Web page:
Point of View: Contributions from public schools support community relationships

Community. This word resonated with me throughout the evening of our West Homer Elementary Talent Show on March 28. It highlighted for me the power of our local learning community. Red Asselin and our Parent-Teacher Organization had the idea to shift the show this year to be entirely student produced. Parents spent countless hours with a Student Planning Committee and performers to put on the show. Sound and lights, run by students, emcees — students, decorating, advertising, done by students, and of course the talent — students.

Music, dance, painting, poetry, drama, comedy, magic, and even a presentation on coding; the talents of our children are vast, and I don’t think there was anyone who attended who was not surprised and delighted in one way or another by what they learned about the kids’ capabilities.

Our Shakespeare Club, run by a parent, fresh off their performance at the Senior Center, delivered several unbelievable acts as jaws dropped at how students could possibly remember and deliver these lines with such passion and clarity.


Older students hug, high five, and congratulate younger performers every time they step off stage after their act is over recognizing the courage it took them to perform. Community. The entire crowd cheers for each and every act no matter how polished. Community. Parents sit side by side at cafeteria tables enjoying the amazing diverse talents of Homer children. Community.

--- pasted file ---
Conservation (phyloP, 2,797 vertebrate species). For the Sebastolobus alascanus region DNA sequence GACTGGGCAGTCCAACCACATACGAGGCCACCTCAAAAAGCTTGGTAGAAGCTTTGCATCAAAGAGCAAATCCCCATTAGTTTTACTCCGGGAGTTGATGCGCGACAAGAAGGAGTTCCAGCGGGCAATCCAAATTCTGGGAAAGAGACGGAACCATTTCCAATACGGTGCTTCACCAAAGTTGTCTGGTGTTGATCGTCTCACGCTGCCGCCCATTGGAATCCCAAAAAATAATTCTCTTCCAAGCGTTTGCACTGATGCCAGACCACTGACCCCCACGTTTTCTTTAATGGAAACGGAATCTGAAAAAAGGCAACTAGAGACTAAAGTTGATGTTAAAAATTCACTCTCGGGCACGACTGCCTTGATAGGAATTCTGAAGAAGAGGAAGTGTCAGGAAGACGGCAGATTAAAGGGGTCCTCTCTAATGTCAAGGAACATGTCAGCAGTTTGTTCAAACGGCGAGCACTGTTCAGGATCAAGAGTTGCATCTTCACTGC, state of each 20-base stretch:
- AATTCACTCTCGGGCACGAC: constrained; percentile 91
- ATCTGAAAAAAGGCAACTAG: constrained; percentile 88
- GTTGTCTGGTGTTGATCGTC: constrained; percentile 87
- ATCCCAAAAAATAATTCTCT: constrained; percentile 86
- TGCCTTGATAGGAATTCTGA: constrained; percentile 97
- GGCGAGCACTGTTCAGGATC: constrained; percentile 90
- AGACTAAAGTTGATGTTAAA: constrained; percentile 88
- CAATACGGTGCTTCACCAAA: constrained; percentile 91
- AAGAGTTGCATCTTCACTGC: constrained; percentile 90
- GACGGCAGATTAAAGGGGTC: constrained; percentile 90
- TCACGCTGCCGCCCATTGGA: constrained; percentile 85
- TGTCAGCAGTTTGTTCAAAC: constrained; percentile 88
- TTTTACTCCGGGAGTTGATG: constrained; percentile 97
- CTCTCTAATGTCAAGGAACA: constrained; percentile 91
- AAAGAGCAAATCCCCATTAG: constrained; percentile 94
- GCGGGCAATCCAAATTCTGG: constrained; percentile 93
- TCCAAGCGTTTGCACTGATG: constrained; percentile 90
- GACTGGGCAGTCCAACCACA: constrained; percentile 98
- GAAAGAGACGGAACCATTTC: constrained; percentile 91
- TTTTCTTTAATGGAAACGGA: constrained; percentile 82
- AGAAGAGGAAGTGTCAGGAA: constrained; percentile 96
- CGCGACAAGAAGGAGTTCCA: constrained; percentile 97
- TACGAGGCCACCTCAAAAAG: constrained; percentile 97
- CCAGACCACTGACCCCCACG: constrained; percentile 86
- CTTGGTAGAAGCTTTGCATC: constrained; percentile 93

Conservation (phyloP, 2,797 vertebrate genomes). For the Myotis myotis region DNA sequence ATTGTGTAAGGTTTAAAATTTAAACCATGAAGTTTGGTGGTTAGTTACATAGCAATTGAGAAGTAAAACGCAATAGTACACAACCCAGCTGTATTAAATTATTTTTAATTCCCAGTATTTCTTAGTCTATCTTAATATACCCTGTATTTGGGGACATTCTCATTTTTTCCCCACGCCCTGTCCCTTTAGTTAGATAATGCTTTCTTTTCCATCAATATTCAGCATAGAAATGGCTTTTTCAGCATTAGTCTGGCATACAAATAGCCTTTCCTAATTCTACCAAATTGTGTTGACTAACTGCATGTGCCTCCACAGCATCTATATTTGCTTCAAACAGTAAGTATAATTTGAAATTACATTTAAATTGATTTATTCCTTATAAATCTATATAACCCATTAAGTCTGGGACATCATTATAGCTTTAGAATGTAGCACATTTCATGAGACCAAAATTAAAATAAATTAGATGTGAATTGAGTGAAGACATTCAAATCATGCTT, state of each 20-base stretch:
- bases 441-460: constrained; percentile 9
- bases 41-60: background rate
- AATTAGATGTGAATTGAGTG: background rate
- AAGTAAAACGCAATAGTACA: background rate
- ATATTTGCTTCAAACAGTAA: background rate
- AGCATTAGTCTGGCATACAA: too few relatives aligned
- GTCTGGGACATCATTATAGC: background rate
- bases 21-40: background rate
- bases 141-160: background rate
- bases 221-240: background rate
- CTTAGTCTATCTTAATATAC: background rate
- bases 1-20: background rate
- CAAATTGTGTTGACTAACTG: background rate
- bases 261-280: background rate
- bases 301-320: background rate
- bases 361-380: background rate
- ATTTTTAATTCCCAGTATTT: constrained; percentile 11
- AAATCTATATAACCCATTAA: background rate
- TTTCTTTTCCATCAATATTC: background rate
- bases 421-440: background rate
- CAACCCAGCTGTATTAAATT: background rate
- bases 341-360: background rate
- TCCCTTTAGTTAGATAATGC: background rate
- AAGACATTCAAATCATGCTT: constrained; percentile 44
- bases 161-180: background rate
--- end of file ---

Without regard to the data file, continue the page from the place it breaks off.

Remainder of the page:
It is in moments like these that divisions dissolve and we are able to be present with each other in common purpose. We sit next to others who may run in different circles and share in the joy of celebrating our children’s achievements together. Community. Every time we put on an event like this, without fail, I hear adults sharing with each other something like, “Wow, I never knew your son/daughter could _____________ (insert amazing talent/skill). That was amazing!” Community.

We enjoy a positive relationship with Fireweed Academy Charter School, whose students also delighted the community with their talents. And let’s not forget the parents from both schools that stayed well after the music stopped to break down the stage together. Community.

In addition to high-quality instruction in math, reading and writing, public schools serve an important additional purpose: They bring us together and create relationships. And this is one of many events that helps us at West Homer Elementary achieve our mission of building strong connections among community, families, staff and students in a safe, healthy, nurturing environment that challenges each student.

All of our community schools are a product of the passions, interests and energy of people within our Homer community and are not possible without local control, local connection, and local investment.

I am honored to be able to support this community of learners, including students, parents, community members and teachers in preparing all our students to be able to have the courage and confidence to make positive contributions to the world as our vision states.

And let’s not forget where the funds from this event go — making sure every student at West Homer Elementary goes home with a yearbook at no cost so they can all equally celebrate and remember their shared experience this year. Community.

Eric Waltenbaugh is the principal of West Homer Elementary School.